Galilee Diary #562, January 18, 2012
...With the realization that our brothers are capable, in their moral
qualities, of relating in this way to the members of another people and
of crudely desecrating their holy places, I am forced to wonder, if the
situation is like this now, what will be our relationship to others when
we finally do achieve ruling power in the land of Israel. If this is
the Messiah, then "let him come but let me not see him.
-Achad Ha'am, in a letter on news from Palestine, 1913.
Typically, a village mosque has two religious functionaries, an imam, who leads prayer, preaches, teaches, and provides pastoral care and communal leadership and the muezzin, a sort of combination of cantor and shammes, who deals with the day-to-day administration and upkeep of the mosque. The major function of the muezzin
is to call the public to prayer, five times a day, from the tower of
the mosque (and to relay other important communications as they come up,
most commonly death announcements). In Israel, both of these
functionaries are government employees, like [Orthodox] rabbis. In many
villages, one or both are part-time positions, and I know imams who also work as gym teachers, auto mechanics, etc. I think that most muezzins are autodidacts; most imams
receive some kind of professional training at seminaries in Jerusalem
or Jordan or Egypt; some, as in the Orthodox community, are privately
ordained by a local teacher. The division of religious affairs in the
ministry of the interior, which is responsible for non-Jewish religious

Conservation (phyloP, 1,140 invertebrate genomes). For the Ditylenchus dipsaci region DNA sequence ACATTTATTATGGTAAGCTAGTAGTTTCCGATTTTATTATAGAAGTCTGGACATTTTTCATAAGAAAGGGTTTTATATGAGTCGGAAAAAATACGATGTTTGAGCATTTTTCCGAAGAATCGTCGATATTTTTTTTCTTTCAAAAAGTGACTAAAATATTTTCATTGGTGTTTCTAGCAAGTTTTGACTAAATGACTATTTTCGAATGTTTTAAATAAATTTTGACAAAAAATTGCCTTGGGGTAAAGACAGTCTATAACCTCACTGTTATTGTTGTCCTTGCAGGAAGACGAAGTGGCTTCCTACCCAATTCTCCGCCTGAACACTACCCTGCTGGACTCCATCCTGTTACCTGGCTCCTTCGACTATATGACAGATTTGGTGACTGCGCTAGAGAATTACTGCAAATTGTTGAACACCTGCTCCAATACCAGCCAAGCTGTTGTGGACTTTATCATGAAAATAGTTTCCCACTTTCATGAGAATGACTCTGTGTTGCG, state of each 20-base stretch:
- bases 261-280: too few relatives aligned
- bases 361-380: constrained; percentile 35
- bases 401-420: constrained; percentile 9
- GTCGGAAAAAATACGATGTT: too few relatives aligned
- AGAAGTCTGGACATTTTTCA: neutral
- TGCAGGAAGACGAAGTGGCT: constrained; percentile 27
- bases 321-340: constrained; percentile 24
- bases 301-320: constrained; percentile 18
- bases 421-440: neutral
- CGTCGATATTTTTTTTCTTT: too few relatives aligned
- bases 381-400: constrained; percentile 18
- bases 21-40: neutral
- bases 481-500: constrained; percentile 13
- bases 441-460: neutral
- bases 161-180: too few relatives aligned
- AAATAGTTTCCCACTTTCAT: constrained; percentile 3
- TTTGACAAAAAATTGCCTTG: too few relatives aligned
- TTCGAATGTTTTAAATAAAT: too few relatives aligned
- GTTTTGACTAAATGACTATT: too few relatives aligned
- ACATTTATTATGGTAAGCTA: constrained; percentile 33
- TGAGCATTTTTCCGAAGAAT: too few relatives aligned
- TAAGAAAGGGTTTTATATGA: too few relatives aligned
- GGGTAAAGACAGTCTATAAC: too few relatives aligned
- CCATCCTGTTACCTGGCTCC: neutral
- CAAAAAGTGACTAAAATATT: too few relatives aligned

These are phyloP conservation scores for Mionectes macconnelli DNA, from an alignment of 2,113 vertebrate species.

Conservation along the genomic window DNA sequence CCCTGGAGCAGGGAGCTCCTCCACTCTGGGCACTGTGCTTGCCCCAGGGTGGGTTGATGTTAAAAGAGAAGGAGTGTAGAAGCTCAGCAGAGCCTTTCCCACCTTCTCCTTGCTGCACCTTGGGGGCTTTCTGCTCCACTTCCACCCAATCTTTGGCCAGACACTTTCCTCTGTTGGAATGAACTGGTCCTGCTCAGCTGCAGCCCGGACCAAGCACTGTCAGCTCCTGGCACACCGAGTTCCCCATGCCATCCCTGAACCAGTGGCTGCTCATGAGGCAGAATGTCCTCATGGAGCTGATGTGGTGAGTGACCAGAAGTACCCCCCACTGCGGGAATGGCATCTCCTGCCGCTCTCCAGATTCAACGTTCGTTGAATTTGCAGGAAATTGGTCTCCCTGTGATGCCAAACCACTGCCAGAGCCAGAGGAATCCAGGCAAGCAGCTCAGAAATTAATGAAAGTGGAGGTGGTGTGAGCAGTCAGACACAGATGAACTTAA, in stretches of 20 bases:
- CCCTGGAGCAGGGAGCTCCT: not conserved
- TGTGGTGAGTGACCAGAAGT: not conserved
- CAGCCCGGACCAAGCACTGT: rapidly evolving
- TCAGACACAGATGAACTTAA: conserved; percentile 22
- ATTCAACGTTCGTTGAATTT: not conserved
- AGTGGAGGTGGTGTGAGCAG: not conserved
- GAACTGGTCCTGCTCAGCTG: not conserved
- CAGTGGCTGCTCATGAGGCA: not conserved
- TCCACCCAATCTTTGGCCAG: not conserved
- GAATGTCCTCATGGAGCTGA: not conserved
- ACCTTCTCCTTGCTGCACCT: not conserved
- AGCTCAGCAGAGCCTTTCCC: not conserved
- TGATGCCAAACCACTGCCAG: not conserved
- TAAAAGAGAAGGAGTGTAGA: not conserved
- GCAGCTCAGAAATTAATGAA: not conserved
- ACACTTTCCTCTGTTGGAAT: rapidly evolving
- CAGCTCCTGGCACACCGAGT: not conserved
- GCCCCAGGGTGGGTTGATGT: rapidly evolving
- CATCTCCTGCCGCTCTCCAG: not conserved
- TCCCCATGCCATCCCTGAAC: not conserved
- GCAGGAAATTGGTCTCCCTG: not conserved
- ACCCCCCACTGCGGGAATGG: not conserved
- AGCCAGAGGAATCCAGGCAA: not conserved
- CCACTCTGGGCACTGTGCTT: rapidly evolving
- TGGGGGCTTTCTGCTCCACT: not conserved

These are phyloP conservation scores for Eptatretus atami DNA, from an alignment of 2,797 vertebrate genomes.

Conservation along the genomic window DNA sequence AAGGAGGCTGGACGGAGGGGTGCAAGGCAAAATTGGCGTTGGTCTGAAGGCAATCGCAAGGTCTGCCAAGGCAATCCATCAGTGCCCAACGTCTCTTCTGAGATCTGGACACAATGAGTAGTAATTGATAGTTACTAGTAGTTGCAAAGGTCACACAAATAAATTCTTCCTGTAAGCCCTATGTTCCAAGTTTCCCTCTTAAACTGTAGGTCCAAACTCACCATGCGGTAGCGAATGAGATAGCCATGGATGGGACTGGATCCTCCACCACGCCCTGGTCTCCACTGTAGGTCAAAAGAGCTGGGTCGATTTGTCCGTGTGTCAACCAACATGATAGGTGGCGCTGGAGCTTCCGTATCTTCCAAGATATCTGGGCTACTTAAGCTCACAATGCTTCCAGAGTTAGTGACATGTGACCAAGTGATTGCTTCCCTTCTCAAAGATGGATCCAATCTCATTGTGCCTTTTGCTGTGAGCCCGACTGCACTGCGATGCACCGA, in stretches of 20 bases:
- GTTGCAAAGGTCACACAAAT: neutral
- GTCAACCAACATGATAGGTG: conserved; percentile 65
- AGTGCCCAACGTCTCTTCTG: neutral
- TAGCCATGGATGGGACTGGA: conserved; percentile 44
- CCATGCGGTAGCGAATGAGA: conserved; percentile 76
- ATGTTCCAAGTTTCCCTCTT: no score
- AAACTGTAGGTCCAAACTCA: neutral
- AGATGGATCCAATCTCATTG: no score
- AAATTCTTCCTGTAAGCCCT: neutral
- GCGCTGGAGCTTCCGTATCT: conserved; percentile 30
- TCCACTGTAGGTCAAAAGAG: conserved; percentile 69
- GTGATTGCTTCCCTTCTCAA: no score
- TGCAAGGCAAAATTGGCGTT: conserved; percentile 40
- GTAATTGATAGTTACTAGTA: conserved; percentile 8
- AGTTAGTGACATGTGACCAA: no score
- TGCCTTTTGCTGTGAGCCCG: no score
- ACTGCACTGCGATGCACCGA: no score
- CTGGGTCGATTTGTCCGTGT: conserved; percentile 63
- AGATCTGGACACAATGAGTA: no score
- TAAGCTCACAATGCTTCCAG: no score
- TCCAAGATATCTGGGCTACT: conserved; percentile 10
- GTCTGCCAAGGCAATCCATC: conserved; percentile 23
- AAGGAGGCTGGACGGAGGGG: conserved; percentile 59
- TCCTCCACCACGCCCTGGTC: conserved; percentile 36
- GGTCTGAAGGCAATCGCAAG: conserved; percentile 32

services, provides in-service courses and occasional seminars and
enrichment programs for imams and muezzins.
The reason that mosques have minarets is to provide a high platform for the muezzin
to chant the call to prayer so that it will be heard far and wide;
indeed, traditionally, the municipal boundaries of a village were
considered to be defined by the area in which the muezzin could be heard. Today there are loudspeakers mounted on the minarets, and the muezzin
chants from downstairs and can be heard over a much wider radius than
in former, unplugged, times (in answer to one FAQ, by the way, the
chanting is still live, not recorded). The advent of electronic
amplification has led, it seems to me, to a diminution in quality of
life for village residents. Often I have been visiting near a mosque
in a school, on the street, in a living room when it was time for the
call to prayer, and been frustrated and annoyed by the blast of sound
that makes conversation impossible for several minutes (think of a
low-flying jet). And for the locals, this happens every day, five
times. I wonder if this nuisance is seen as a result of incompetence, a
manifestation of religious assertiveness, or simply a fact of
nature/culture that is taken for granted.
Our home in Shorashim is on a hillside overlooking the Hilazon
valley; it is about a mile across the valley as the crow flies, from our
bedroom window to the minaret of the mosque in the village of Shaab.
When we first arrived, we were very conscious of the muezzin's
call, especially the one that comes between 4:00 and 5:00 am. However,
it didn't take long for us to tune it out; if I happen to be awake at
the time of the morning call, I notice it, but I don't think it has
actually awakened me in many years. Indeed, I find the plaintive chant
pleasing. And while my Arabic is rudimentary, I can identify a funeral
announcement and generally even make out the name of the deceased.
Not all our neighbors are as laid-back about this as we are, and one
hears complaints about "noise pollution" and the disturbance to sleep
caused by the muezzin's call. Now, a number of them are
enthusiastic about a bill proposed by a member of Knesset to enforce
decibel limits on the loudspeakers of houses of prayer. Needless to say
the bill was not submitted by Arab parliamentarians concerned about
quality of life in their villages, but by Jewish lawmakers seeking to
protect Jews from Muslim noise pollution.
All those centuries we had to suffer from the wailing of the muezzin
or the cacophony of the church bells every hour; finally we have our
own state so we can shut them up. Somehow I don't think that this is
what Herzl (or Achad Ha'am) had in mind.